#aww2012 Book Five: Sister Pact by Ali Ahearn and Ros Baxter
Readers in the know may recognise Ali Ahearn as Harlequin Medical super-author Amy Andrews. This is her first foray into mainstream fiction - a story co-written with her sister about sisters. Though I think it’s probably fair to say that there’s not a whole lot going on that’s autobiographical here.
Joni is a blue-haired free spirit with some cash flow problems. Frances is uptight, upright, and absolutely miserable. The two have been estranged for years, ever since Joni committed an unforgivable sin. The only link they have is their beloved grandmother who still sees them once a week - just on different days. When she dies, they are both devastated. When her will is read, they are both enraged. To collect the million pounds each has inherited, they have to participate - together - in a Survivor-esque game show off the coast of Australia called ‘Endurance Island’.
The money is more than just money to both of them: it offers a chance to escape, to build their lives, to invest in something they believe in. But the pain of having to reunite does not make the decision - or the ensuing competition - easy.
What surprised me most is that, although I’m very familiar with Amy Andrews’s work, I couldn’t pick which character she was writing. Though this novel is jointly written, the transitions between characters and the style and flow of the writing is so smooth it never shows. Whether because the two writers are close, or just some darned good editing, if not for the two names on the front, the reader would never guess this was a shared venture.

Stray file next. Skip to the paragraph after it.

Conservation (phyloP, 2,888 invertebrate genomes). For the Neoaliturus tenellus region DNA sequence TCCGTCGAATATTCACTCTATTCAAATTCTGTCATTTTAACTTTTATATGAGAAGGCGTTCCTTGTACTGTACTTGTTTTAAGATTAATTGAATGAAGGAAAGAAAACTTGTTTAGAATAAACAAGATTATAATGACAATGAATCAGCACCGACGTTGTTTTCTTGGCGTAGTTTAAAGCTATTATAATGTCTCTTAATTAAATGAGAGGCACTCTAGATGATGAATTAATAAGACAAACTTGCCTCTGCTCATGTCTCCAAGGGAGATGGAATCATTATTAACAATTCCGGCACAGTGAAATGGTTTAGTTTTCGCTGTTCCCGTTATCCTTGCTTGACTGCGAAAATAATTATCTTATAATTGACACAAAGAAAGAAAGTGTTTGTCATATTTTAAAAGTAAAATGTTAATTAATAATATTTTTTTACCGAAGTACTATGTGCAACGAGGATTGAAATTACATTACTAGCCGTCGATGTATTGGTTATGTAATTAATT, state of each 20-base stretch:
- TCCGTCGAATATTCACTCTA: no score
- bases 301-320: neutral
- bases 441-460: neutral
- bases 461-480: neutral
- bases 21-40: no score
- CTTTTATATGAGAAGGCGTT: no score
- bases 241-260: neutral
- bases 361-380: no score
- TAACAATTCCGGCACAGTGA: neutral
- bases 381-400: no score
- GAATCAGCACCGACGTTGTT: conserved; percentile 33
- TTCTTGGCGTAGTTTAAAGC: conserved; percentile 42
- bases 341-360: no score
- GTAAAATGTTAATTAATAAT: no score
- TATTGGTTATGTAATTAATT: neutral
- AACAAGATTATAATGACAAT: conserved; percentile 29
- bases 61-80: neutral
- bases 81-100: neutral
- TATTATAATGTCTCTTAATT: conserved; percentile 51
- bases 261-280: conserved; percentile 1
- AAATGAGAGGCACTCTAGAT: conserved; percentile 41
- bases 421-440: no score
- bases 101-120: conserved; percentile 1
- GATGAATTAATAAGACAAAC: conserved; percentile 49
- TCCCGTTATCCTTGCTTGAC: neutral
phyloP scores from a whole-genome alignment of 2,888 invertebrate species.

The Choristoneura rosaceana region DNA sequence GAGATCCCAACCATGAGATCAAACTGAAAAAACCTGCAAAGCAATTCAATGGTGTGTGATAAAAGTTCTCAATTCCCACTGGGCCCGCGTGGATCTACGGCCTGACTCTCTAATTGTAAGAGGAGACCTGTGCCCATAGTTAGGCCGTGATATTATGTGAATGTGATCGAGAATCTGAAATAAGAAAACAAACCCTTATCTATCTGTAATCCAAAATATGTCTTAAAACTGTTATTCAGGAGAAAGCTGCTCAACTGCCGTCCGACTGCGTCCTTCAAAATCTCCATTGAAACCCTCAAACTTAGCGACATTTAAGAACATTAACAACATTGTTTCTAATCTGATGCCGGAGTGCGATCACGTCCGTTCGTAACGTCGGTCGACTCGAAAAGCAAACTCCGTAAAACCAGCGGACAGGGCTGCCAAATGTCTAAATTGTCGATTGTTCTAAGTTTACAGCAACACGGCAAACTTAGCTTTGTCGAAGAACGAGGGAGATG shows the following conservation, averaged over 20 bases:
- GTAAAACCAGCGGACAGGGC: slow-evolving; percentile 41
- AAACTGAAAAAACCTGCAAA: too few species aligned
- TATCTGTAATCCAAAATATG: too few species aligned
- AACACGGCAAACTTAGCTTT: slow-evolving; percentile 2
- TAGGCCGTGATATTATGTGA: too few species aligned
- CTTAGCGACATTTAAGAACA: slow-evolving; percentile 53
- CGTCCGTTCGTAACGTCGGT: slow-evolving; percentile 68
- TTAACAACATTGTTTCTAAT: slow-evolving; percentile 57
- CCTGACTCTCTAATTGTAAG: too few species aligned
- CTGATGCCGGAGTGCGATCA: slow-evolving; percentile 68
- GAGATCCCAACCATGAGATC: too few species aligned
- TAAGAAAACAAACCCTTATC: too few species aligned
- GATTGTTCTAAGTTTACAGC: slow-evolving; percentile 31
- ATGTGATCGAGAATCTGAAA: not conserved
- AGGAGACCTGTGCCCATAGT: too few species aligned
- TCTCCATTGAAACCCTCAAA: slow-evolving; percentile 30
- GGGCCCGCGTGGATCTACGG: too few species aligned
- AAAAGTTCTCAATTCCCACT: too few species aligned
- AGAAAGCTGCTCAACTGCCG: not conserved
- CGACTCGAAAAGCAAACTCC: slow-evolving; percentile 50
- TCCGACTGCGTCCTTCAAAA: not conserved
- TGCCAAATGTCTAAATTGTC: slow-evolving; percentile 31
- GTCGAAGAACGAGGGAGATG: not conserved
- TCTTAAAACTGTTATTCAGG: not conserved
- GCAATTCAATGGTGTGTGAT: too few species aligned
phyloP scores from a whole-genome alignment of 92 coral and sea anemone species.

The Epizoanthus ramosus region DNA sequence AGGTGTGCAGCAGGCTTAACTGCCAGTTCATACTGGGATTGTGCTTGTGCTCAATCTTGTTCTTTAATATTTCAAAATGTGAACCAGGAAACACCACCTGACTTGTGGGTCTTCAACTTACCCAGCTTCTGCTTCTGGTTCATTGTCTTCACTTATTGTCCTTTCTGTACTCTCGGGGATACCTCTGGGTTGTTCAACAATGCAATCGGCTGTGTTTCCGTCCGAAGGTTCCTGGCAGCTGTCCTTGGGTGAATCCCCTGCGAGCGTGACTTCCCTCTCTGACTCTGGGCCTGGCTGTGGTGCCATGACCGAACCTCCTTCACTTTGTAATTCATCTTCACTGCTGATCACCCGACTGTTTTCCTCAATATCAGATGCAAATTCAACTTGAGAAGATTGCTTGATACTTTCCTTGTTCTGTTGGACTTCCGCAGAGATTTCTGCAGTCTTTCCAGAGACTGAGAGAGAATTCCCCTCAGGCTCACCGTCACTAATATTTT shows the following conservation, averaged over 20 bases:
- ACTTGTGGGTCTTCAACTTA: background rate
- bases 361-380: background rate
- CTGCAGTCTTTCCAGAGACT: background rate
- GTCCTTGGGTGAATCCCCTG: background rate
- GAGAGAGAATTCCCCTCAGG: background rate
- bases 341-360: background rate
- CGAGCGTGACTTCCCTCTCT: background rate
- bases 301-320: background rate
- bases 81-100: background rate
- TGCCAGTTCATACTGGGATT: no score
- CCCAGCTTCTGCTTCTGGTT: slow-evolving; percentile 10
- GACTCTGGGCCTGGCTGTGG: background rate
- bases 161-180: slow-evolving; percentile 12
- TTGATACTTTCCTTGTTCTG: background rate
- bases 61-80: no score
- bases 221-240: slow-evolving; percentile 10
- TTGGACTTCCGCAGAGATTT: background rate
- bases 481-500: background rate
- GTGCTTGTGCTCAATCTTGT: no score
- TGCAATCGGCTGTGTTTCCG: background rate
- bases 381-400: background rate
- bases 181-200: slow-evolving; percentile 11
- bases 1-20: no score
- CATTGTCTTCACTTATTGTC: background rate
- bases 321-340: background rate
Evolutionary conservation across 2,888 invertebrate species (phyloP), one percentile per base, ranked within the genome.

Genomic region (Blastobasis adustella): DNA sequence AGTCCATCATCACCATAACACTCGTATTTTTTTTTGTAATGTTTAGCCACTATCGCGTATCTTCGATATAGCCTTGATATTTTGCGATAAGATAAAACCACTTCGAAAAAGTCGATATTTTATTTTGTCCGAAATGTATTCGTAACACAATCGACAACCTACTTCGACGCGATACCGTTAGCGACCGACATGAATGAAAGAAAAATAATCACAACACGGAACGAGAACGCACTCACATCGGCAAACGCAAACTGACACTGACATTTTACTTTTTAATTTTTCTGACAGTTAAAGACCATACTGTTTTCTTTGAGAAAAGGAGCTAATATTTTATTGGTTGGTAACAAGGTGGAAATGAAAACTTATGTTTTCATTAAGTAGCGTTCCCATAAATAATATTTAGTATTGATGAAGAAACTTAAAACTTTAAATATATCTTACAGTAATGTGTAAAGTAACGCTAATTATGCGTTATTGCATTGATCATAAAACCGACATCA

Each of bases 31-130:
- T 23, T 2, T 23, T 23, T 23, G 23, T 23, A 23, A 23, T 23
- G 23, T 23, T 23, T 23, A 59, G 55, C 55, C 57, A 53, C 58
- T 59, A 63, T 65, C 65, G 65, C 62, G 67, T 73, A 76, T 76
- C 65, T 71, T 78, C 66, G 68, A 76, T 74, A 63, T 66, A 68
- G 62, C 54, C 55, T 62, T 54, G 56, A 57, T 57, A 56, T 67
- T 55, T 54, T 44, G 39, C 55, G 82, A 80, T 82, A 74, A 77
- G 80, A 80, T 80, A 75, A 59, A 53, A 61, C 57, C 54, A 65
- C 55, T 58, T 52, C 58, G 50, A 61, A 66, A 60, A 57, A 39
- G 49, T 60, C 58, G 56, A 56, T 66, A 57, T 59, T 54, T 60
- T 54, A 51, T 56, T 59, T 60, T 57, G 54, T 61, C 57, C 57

Though there is romance in the course of the story for both sisters, this isn’t a romance novel - it’s a sister novel. The biggest and most important relationship is between Joni and Frances, and indeed between Joni and herself, and Frances and herself, and that focus is never undermined. If the authors took the romance out, the reader would never have missed it.
The biggest frustration that I can see for readers is that if Joni and Frances just took one of the rain-soaked nights and talked about what was going on, then everything would be solved. However, it’s very much within the characters and their history that they don’t talk, even when you just wish they would say something already. And though a conversation would clear the air, it’s also clear that Joni and Frances need some time to heal as well, and their month (or so) on the island lets them do that in a way that’s both confronting and organic, and well conveyed to the reader.
Bottom Line: Not your average chick lit, and will be particularly affecting for women who have sisters (and who fight with their sisters). While dealing with some pretty heavy subjects, in particular Joni’s battle with addiction, Sister Pact is never cumbersome, but rather a reflection of hope and of a future, even when the past seems to be overwhelming.